At FAS, we believe your financial aid office and student business services should be activated to become your top advantage, generating greater enrollment, easier operations, and an elevated brand. To achieve those goals, leaders need trusted sources for innovation and insight. That is our intent for this “CEO Corner” of Innovations + Insights – to create a hub for emerging trends, case studies, creative ideas, and innovations that power new possibilities for you, our clients, and the students you serve.
Hosted by our CEO, Robert Heil, with both original and shared material, this is forward-thinking content that is relevant and practical for university Presidents, CFO’s, VP’s, Board members, and higher ed CEO’s. No matter how great the challenge, the solution is within you. It often just requires the right insight and innovation to unlock the solution. Doesn’t every leader want to discover that?
Our mission at FAS is to empower colleges and universities to strengthen their financial operations, optimize enrollment, and enhance the student experience. That mission is significant. We’re not chasing small aspirations. FAS was founded on an innovative approach and this same spirit of innovation propels us to new ways of thinking today.
Trusted by over 1,800 university clients and fortified with over 1,600 years of industry experience, we uncovered the most successful models and frameworks that can be applied to any campus. Whether you are traversing necessary strategy shifts or navigating operational challenges, our aim is to share a compelling inside view on how to strengthen your advantage.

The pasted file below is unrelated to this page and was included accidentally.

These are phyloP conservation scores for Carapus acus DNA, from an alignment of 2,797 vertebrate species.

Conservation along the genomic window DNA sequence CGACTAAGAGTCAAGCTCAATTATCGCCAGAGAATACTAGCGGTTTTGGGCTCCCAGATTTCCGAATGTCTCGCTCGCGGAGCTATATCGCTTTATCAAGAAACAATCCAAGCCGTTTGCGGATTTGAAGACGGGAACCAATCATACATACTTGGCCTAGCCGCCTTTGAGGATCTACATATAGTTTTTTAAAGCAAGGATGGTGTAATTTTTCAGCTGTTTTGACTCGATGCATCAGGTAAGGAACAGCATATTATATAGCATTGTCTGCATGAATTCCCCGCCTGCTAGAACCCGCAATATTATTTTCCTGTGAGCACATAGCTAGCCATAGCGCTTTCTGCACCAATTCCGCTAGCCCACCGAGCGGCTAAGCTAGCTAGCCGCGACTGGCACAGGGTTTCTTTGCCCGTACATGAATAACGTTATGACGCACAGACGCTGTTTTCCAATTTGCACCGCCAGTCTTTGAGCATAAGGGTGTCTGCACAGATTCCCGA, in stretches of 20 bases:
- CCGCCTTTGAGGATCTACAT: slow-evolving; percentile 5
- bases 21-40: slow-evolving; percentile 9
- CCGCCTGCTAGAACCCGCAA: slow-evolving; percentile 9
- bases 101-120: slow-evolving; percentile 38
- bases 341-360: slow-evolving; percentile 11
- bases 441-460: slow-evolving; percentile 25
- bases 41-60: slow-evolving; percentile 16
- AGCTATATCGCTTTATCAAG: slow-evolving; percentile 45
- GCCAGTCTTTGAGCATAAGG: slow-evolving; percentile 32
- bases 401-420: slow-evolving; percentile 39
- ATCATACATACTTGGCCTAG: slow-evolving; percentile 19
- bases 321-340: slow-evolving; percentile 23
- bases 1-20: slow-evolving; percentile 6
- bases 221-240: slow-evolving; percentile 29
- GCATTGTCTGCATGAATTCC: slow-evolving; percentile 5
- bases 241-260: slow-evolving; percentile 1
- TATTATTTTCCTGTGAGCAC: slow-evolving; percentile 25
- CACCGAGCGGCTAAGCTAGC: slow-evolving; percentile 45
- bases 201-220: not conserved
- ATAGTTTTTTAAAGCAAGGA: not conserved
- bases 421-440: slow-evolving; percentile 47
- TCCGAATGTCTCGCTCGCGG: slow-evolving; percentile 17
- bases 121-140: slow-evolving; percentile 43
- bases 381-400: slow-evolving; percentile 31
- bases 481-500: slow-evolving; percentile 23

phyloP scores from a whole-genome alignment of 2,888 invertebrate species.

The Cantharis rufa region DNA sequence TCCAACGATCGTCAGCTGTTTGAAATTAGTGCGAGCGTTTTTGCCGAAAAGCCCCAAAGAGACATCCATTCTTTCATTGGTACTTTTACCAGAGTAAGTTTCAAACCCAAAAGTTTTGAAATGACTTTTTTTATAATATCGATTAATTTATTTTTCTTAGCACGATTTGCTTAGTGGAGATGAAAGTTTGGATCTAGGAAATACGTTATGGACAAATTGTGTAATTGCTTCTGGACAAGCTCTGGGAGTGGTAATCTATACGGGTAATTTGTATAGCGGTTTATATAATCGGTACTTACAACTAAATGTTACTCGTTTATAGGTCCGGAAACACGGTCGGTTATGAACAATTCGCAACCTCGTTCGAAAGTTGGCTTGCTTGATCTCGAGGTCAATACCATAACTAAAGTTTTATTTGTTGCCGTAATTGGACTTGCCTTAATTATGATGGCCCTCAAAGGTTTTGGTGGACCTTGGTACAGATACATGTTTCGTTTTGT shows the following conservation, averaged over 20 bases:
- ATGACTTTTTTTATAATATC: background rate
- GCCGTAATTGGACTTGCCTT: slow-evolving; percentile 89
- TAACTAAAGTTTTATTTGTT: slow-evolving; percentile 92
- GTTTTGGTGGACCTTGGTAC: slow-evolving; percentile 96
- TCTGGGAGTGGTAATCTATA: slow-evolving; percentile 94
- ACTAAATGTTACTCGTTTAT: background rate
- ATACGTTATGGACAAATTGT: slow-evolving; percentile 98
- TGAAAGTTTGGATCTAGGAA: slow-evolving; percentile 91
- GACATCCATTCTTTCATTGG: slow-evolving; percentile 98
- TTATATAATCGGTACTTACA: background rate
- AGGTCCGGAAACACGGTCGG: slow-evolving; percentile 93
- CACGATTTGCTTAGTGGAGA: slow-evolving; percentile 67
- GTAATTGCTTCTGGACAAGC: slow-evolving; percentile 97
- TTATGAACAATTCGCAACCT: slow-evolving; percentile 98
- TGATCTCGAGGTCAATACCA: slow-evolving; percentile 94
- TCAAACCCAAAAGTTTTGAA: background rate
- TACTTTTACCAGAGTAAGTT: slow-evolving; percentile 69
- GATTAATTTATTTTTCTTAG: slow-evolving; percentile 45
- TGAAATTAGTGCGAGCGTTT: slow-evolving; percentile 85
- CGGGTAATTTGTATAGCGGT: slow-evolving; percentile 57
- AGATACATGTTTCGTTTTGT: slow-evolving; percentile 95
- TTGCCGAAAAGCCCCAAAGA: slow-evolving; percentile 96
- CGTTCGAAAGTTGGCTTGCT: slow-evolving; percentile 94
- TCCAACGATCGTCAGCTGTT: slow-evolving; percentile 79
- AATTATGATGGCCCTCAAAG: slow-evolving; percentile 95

Want to join the discussion? Let’s get started.
It is inevitable: all employees eventually move on to a new job, a new campus, or a long-awaited retirement. Turnover in a key position such as bursar or student financial services director is both a challenge and an opportunity. Continuity is vital so no important tasks are overlooked. You may be lucky enough to have an experienced staff member primed to take over. Or you may be ready to rethink the role and would rather fill the position temporarily.
Step 1: Prepare for the departure
When you receive any employee’s notice, have them identify and document critical functions and current processes. A long-serving bursar might maintain detailed mental checklists without physically documenting this information. Your institution’s official process documentation was likely accurate at one time, but is it still? Procedures have likely evolved over time and critical details could be missing.
Don’t let decades of knowledge walk out the door with the departing employee.
Have your departing employee gather all relevant business process and procedural documentation. Ask them to update instructions, document all processes, and include any helpful context. This should include screenshots and system navigation tips. The overall objective is to document processes and the logical thought process they follow for troubleshooting and researching questions.
Have the employee create or update checklists that account for their daily, weekly, monthly, quarterly (or semester), and annual tasks. The lists should include both internal and external deadlines and recommended dates to begin the work. Key contacts and any necessary external systems or website links should be included. It is good practice to ask other employees who participate in business office functions (i.e., assistant/associate bursar, account representatives, functional analysts, etc.) to make their own list(s) to cross-reference.